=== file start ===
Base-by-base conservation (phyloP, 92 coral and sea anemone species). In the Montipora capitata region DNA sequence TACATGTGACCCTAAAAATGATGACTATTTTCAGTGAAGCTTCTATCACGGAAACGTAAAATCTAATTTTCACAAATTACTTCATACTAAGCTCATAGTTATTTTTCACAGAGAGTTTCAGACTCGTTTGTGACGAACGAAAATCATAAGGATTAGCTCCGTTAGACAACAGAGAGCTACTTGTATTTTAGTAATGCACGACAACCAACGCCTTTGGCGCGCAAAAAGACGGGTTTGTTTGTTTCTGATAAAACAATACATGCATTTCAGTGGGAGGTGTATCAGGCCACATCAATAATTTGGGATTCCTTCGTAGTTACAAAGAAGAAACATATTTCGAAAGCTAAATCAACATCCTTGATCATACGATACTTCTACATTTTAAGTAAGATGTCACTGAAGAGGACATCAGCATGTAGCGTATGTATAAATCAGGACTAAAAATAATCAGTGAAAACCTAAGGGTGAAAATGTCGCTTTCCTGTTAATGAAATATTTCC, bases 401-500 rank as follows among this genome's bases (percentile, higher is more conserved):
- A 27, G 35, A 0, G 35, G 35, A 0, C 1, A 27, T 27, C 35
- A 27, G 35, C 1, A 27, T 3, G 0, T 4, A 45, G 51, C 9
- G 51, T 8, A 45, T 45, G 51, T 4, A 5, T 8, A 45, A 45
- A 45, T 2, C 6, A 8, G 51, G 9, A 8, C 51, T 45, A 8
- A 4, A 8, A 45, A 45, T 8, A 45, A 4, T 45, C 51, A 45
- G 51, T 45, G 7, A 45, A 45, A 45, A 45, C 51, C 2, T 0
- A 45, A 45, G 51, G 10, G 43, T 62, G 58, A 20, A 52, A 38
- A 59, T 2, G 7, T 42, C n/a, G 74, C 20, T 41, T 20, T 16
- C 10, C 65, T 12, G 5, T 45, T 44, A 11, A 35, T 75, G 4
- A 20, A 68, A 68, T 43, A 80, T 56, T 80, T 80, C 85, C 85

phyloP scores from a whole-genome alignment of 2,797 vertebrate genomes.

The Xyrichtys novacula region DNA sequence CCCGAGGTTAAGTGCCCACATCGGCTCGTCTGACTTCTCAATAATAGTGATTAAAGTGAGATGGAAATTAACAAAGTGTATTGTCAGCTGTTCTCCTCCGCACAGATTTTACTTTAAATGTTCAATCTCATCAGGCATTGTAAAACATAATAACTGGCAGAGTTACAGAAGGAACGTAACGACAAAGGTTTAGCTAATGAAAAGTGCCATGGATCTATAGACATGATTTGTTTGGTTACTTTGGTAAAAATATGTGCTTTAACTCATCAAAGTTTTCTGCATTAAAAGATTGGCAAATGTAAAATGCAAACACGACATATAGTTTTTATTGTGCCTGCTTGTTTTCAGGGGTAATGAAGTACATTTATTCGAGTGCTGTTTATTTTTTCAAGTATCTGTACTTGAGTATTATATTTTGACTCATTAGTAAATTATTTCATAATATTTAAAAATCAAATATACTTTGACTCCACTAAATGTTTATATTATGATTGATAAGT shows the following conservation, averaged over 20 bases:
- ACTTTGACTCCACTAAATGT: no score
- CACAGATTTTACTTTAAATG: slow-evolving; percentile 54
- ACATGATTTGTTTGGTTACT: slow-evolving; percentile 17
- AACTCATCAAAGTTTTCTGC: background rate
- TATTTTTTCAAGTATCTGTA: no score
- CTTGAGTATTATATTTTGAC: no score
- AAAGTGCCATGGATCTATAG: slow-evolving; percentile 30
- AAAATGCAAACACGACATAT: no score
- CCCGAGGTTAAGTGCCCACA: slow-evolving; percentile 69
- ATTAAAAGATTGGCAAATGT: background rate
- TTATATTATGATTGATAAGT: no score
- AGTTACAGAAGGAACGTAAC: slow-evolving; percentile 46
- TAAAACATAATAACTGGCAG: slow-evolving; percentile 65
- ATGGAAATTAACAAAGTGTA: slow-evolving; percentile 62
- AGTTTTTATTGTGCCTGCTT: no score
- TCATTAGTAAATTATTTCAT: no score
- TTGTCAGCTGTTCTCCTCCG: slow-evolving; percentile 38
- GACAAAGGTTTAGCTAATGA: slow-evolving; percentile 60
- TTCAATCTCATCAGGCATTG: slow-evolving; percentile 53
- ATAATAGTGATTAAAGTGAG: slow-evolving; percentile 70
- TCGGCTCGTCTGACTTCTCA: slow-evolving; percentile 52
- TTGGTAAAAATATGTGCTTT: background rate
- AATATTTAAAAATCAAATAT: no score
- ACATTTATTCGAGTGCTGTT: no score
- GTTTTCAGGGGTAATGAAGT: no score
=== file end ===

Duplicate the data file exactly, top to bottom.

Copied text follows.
Base-by-base conservation (phyloP, 92 coral and sea anemone species). In the Montipora capitata region DNA sequence TACATGTGACCCTAAAAATGATGACTATTTTCAGTGAAGCTTCTATCACGGAAACGTAAAATCTAATTTTCACAAATTACTTCATACTAAGCTCATAGTTATTTTTCACAGAGAGTTTCAGACTCGTTTGTGACGAACGAAAATCATAAGGATTAGCTCCGTTAGACAACAGAGAGCTACTTGTATTTTAGTAATGCACGACAACCAACGCCTTTGGCGCGCAAAAAGACGGGTTTGTTTGTTTCTGATAAAACAATACATGCATTTCAGTGGGAGGTGTATCAGGCCACATCAATAATTTGGGATTCCTTCGTAGTTACAAAGAAGAAACATATTTCGAAAGCTAAATCAACATCCTTGATCATACGATACTTCTACATTTTAAGTAAGATGTCACTGAAGAGGACATCAGCATGTAGCGTATGTATAAATCAGGACTAAAAATAATCAGTGAAAACCTAAGGGTGAAAATGTCGCTTTCCTGTTAATGAAATATTTCC, bases 401-500 rank as follows among this genome's bases (percentile, higher is more conserved):
- A 27, G 35, A 0, G 35, G 35, A 0, C 1, A 27, T 27, C 35
- A 27, G 35, C 1, A 27, T 3, G 0, T 4, A 45, G 51, C 9
- G 51, T 8, A 45, T 45, G 51, T 4, A 5, T 8, A 45, A 45
- A 45, T 2, C 6, A 8, G 51, G 9, A 8, C 51, T 45, A 8
- A 4, A 8, A 45, A 45, T 8, A 45, A 4, T 45, C 51, A 45
- G 51, T 45, G 7, A 45, A 45, A 45, A 45, C 51, C 2, T 0
- A 45, A 45, G 51, G 10, G 43, T 62, G 58, A 20, A 52, A 38
- A 59, T 2, G 7, T 42, C n/a, G 74, C 20, T 41, T 20, T 16
- C 10, C 65, T 12, G 5, T 45, T 44, A 11, A 35, T 75, G 4
- A 20, A 68, A 68, T 43, A 80, T 56, T 80, T 80, C 85, C 85

phyloP scores from a whole-genome alignment of 2,797 vertebrate genomes.

The Xyrichtys novacula region DNA sequence CCCGAGGTTAAGTGCCCACATCGGCTCGTCTGACTTCTCAATAATAGTGATTAAAGTGAGATGGAAATTAACAAAGTGTATTGTCAGCTGTTCTCCTCCGCACAGATTTTACTTTAAATGTTCAATCTCATCAGGCATTGTAAAACATAATAACTGGCAGAGTTACAGAAGGAACGTAACGACAAAGGTTTAGCTAATGAAAAGTGCCATGGATCTATAGACATGATTTGTTTGGTTACTTTGGTAAAAATATGTGCTTTAACTCATCAAAGTTTTCTGCATTAAAAGATTGGCAAATGTAAAATGCAAACACGACATATAGTTTTTATTGTGCCTGCTTGTTTTCAGGGGTAATGAAGTACATTTATTCGAGTGCTGTTTATTTTTTCAAGTATCTGTACTTGAGTATTATATTTTGACTCATTAGTAAATTATTTCATAATATTTAAAAATCAAATATACTTTGACTCCACTAAATGTTTATATTATGATTGATAAGT shows the following conservation, averaged over 20 bases:
- ACTTTGACTCCACTAAATGT: no score
- CACAGATTTTACTTTAAATG: slow-evolving; percentile 54
- ACATGATTTGTTTGGTTACT: slow-evolving; percentile 17
- AACTCATCAAAGTTTTCTGC: background rate
- TATTTTTTCAAGTATCTGTA: no score
- CTTGAGTATTATATTTTGAC: no score
- AAAGTGCCATGGATCTATAG: slow-evolving; percentile 30
- AAAATGCAAACACGACATAT: no score
- CCCGAGGTTAAGTGCCCACA: slow-evolving; percentile 69
- ATTAAAAGATTGGCAAATGT: background rate
- TTATATTATGATTGATAAGT: no score
- AGTTACAGAAGGAACGTAAC: slow-evolving; percentile 46
- TAAAACATAATAACTGGCAG: slow-evolving; percentile 65
- ATGGAAATTAACAAAGTGTA: slow-evolving; percentile 62
- AGTTTTTATTGTGCCTGCTT: no score
- TCATTAGTAAATTATTTCAT: no score
- TTGTCAGCTGTTCTCCTCCG: slow-evolving; percentile 38
- GACAAAGGTTTAGCTAATGA: slow-evolving; percentile 60
- TTCAATCTCATCAGGCATTG: slow-evolving; percentile 53
- ATAATAGTGATTAAAGTGAG: slow-evolving; percentile 70
- TCGGCTCGTCTGACTTCTCA: slow-evolving; percentile 52
- TTGGTAAAAATATGTGCTTT: background rate
- AATATTTAAAAATCAAATAT: no score
- ACATTTATTCGAGTGCTGTT: no score
- GTTTTCAGGGGTAATGAAGT: no score